I am a writer, maker and researcher in the broad field of the environmental humanities. I am thinking through how we might re-vision the material spaces and technologies of creative writing practice and pedagogy, using quantum mechanical precepts and posthumanist philosophy. I am working to discover what this thinking might do to my writing, and to students' writing, and to writing as a concept. And alongside this, I hope to learn what writing teaches science: creative writing as a mode of feminist science studies. Part of this project entails investigating models of kinetic teaching and learning, like object-based learning, which supposes that the sensory and embodied nature of scholarship can be channelled into making new things, and well. This research informs some of my current work as an academic in Teaching and Learning in the Faculty of Arts at the University of Melbourne (where I also studied as an undergraduate, and where I taught Spanish and Latin American Studies 2006-2016, and Creative Writing 2010-2016). Another part of this research involves writing – conceptual, fictocritical, site-responsive and collaborative writing, and experimental translation. Some of the objects that come out of this research have been published around the place, including verbo-visual pieces in exhibitions, but others aren’t ready yet. (I like the work of making, more than I do the work of being out around the place). In 2019, I am working on producing one creative and one scholarly monograph, and also a drifting-book, a sea-sponge book – an evolving, community-grown, web-based handbook for writing practice. It’s a vision, still, and open to morphing.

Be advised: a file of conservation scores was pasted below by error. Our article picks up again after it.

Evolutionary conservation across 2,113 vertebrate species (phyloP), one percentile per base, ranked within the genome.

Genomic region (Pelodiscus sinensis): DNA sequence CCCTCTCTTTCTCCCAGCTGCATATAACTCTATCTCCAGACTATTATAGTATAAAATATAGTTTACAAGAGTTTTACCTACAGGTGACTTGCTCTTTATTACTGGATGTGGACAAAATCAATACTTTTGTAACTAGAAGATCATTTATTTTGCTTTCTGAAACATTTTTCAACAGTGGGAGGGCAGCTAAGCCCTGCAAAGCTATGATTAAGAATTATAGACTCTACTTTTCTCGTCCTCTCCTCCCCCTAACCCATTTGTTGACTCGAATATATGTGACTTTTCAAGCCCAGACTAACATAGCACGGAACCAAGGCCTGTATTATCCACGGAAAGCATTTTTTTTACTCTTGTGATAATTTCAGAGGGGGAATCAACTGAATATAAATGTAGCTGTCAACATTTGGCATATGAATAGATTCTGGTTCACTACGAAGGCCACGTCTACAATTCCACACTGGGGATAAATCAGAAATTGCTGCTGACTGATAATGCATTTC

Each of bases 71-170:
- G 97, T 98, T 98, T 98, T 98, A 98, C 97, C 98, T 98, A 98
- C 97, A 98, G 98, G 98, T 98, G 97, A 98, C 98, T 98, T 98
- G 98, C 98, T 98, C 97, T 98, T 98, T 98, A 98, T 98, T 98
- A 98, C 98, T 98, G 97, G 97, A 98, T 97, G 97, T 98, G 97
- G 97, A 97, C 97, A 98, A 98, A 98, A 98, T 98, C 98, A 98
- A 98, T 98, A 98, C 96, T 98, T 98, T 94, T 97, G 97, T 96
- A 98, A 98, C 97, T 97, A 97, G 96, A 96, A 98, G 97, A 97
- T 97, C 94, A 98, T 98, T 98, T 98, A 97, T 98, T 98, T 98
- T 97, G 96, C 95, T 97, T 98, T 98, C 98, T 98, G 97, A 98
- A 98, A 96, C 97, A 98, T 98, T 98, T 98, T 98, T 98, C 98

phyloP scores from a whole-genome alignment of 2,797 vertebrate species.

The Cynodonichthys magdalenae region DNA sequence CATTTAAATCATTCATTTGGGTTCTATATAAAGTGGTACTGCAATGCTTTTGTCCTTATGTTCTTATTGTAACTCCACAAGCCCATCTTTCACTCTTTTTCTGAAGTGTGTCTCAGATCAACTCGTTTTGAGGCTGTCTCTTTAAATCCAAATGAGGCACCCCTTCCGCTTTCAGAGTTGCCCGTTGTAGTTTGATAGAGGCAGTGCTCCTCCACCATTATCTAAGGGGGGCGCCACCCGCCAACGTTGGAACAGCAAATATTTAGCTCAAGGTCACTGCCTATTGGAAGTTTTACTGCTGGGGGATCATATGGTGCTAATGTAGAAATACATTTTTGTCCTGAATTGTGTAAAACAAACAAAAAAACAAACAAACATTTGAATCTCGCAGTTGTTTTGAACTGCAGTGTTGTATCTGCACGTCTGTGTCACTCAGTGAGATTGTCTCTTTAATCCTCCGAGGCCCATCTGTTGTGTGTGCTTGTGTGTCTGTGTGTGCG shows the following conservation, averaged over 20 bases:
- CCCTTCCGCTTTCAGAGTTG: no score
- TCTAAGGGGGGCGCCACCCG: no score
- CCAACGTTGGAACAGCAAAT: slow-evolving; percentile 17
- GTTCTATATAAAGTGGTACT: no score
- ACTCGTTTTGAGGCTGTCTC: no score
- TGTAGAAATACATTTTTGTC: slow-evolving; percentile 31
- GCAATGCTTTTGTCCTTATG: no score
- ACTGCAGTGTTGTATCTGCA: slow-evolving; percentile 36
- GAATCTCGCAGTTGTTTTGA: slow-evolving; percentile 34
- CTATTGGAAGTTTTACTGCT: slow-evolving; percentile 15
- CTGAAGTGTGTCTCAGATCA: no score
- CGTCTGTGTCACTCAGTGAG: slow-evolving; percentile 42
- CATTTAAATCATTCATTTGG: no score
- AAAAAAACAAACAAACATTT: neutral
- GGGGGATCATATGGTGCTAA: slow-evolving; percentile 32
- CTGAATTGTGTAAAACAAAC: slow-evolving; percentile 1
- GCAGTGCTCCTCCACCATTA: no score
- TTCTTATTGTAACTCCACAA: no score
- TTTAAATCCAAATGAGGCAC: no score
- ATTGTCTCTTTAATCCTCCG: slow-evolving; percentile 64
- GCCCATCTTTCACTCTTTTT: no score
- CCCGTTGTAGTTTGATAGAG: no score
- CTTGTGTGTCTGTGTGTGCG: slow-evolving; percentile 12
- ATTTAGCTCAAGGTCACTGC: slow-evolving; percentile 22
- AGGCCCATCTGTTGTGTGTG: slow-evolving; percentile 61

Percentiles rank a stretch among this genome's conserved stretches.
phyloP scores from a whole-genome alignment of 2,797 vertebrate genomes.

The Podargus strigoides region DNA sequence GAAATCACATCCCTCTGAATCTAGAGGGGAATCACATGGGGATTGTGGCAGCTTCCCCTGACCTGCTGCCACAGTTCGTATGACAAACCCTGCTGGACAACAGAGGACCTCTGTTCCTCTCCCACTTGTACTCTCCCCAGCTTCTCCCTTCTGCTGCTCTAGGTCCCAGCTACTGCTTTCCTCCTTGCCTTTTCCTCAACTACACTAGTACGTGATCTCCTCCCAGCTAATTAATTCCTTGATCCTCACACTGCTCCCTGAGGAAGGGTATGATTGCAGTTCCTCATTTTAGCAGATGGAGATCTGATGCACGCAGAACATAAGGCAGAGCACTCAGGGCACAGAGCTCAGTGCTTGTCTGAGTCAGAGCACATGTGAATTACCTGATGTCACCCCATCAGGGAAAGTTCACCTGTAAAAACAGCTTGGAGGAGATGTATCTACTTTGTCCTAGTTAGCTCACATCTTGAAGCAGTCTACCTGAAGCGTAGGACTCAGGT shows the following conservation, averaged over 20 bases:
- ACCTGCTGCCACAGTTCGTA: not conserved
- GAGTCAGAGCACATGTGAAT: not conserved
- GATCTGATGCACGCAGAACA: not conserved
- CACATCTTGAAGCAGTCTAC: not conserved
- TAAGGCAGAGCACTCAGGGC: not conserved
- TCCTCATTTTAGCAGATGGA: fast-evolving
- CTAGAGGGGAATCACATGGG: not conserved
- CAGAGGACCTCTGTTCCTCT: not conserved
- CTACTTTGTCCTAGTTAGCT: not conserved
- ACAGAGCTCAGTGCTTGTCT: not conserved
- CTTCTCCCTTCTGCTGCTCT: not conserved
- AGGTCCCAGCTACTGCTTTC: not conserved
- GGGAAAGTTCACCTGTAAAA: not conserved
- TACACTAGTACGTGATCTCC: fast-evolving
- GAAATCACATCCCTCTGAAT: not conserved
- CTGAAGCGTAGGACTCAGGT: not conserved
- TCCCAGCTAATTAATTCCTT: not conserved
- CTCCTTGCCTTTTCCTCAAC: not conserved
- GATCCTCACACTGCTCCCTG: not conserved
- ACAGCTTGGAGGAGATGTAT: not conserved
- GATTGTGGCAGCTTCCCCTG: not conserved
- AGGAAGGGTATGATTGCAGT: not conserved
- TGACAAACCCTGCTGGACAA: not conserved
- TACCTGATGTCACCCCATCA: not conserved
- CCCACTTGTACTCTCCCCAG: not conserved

I am available to work with students of creative writing, particularly in experimental practice and/or the environmental humanities. Poetry, fiction, verbo-visual, conceptual, hybrid work very welcome. Theoretically taxing work welcome too. Feminist, post-humanist, post-structuralist, materialist approaches are my own default modes, but I'm happy to dilate those horizons.